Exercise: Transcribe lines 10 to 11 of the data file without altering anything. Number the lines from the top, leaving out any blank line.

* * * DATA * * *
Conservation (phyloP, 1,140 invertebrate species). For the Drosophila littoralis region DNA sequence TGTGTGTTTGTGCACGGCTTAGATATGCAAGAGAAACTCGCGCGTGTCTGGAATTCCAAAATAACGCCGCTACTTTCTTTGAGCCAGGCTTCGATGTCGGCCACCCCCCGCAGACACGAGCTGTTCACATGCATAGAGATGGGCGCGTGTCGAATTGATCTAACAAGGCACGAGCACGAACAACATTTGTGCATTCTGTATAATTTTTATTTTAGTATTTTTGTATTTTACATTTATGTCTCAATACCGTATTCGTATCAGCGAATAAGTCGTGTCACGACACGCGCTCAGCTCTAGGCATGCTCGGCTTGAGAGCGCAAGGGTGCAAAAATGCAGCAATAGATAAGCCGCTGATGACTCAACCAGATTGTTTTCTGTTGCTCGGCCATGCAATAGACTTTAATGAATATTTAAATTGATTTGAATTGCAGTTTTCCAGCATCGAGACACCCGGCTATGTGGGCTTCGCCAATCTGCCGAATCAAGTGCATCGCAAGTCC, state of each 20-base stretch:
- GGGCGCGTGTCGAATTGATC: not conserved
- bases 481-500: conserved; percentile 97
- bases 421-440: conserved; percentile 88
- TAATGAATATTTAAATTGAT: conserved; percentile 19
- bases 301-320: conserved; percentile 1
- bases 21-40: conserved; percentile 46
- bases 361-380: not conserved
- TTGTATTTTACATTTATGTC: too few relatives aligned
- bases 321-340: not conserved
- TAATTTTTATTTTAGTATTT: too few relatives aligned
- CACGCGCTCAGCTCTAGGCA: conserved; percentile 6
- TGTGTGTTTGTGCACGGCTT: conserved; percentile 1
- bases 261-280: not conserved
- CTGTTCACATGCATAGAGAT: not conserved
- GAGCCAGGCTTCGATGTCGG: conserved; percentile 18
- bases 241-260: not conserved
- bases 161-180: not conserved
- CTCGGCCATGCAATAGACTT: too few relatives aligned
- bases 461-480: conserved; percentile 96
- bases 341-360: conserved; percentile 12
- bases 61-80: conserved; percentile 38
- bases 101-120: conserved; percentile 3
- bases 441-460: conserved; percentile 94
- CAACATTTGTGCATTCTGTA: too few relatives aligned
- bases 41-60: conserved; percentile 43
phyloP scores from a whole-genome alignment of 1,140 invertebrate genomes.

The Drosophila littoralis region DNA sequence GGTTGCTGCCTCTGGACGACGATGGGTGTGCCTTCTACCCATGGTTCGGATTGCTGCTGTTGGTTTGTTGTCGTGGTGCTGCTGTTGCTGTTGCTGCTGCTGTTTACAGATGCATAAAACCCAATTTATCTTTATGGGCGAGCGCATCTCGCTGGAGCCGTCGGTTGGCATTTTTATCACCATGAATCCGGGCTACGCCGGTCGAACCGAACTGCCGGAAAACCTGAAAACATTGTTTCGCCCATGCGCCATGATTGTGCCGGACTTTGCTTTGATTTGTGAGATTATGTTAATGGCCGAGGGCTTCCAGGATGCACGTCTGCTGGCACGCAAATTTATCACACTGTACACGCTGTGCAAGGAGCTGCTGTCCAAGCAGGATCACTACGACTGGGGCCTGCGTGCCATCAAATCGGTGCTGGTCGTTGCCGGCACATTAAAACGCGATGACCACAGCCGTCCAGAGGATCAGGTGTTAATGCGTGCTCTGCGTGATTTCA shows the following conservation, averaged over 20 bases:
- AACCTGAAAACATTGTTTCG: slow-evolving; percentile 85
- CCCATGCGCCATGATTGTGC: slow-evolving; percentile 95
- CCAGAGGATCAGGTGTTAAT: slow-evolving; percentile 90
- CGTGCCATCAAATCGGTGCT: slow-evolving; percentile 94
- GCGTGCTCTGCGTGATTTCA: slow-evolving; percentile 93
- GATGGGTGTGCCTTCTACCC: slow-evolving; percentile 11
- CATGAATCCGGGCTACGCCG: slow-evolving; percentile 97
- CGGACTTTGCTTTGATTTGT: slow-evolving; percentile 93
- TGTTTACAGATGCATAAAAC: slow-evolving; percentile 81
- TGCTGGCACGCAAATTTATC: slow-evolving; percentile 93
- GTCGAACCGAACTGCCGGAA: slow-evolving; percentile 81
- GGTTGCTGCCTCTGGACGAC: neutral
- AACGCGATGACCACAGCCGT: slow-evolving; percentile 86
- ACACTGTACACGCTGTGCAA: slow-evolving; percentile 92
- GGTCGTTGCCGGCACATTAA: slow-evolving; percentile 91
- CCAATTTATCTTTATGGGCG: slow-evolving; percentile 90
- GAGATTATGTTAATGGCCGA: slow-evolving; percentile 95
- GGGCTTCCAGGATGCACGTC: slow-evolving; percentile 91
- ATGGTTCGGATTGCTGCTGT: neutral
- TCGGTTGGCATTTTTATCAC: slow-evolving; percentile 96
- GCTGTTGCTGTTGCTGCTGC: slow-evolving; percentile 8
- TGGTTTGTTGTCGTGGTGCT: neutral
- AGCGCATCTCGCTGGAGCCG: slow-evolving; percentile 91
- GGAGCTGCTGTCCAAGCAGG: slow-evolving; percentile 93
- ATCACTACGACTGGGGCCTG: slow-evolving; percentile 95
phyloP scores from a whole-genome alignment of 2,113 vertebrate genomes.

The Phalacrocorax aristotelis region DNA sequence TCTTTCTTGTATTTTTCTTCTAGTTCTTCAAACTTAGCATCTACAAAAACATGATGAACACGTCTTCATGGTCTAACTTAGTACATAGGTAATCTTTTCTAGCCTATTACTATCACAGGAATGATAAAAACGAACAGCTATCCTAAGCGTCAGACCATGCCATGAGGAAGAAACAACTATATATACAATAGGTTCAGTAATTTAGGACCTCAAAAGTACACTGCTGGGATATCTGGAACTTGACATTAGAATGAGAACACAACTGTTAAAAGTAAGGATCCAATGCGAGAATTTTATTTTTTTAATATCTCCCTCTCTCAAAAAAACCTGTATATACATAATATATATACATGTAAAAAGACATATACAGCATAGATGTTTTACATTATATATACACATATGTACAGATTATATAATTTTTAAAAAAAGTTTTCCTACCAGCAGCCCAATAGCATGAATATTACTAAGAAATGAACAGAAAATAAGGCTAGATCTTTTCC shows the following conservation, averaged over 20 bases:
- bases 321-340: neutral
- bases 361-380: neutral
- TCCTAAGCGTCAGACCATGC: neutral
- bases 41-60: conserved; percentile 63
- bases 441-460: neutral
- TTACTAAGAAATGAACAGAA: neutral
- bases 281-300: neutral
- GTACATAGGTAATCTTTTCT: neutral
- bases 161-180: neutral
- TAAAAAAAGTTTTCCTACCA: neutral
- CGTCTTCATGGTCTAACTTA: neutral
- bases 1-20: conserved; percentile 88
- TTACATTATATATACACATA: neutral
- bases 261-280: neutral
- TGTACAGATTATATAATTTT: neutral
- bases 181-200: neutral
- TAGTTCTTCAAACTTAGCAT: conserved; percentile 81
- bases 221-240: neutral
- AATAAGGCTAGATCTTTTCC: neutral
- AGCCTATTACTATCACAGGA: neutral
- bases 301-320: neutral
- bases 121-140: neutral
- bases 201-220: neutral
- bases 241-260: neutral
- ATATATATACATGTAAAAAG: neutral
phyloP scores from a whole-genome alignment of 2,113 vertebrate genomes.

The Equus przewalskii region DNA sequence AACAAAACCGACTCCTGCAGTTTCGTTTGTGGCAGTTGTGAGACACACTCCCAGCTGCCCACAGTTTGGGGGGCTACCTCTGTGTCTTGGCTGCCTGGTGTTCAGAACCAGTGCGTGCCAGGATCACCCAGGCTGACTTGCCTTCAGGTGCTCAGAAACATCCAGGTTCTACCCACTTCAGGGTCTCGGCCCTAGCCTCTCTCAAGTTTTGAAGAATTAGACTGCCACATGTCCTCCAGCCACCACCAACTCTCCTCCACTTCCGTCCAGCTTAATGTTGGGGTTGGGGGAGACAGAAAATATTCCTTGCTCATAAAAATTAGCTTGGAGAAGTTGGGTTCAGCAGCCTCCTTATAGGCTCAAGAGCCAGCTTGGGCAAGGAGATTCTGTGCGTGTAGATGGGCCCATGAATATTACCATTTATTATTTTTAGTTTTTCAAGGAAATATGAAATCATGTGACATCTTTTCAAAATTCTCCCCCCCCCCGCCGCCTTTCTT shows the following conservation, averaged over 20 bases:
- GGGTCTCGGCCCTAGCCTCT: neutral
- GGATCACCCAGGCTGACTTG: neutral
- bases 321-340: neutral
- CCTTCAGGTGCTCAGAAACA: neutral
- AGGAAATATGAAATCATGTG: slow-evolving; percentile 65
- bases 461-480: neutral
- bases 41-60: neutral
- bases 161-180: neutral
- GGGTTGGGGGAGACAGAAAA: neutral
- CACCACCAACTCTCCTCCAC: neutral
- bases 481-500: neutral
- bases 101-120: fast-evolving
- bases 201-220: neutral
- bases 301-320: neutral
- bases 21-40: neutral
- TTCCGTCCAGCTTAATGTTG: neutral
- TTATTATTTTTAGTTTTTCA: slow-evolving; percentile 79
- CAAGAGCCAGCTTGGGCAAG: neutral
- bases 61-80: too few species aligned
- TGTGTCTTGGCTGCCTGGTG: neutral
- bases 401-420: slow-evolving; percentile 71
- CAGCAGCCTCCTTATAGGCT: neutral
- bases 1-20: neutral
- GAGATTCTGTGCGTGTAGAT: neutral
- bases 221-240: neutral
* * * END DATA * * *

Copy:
- bases 321-340: not conserved
- TAATTTTTATTTTAGTATTT: too few relatives aligned